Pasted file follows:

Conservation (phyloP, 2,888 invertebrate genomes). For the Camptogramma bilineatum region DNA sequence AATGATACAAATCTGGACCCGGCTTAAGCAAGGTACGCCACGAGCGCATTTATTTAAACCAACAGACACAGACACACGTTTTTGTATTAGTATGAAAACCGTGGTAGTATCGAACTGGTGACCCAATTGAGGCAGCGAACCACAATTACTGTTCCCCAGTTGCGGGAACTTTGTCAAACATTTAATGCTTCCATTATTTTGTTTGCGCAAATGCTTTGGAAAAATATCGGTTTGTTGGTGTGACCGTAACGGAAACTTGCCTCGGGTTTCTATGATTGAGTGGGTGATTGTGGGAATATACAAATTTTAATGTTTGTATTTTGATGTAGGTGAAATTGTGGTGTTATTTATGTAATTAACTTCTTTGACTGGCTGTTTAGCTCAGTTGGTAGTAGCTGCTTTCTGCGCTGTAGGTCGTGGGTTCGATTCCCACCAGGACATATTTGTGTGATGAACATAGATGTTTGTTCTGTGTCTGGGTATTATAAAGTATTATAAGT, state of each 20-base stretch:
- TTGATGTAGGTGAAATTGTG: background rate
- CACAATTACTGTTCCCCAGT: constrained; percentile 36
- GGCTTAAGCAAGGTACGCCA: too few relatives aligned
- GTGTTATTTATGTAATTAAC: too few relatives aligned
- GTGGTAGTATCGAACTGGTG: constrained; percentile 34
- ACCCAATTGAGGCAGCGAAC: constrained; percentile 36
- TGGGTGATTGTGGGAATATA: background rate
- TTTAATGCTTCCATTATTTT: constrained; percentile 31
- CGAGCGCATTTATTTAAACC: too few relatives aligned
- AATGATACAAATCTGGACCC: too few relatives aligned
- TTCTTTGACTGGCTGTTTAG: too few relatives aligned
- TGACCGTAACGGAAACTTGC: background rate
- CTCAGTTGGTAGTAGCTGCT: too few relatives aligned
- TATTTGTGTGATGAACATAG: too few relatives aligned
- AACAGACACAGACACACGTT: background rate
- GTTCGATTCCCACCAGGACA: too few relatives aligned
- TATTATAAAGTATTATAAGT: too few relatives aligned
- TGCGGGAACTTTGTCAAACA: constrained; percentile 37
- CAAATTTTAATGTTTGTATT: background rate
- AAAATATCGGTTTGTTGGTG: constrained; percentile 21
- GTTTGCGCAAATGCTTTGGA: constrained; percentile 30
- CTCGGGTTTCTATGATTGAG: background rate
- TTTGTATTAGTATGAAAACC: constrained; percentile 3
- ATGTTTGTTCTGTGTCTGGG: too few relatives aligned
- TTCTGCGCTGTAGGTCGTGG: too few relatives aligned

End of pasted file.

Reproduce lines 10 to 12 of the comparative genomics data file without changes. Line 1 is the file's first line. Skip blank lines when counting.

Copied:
- CGAGCGCATTTATTTAAACC: too few relatives aligned
- AATGATACAAATCTGGACCC: too few relatives aligned
- TTCTTTGACTGGCTGTTTAG: too few relatives aligned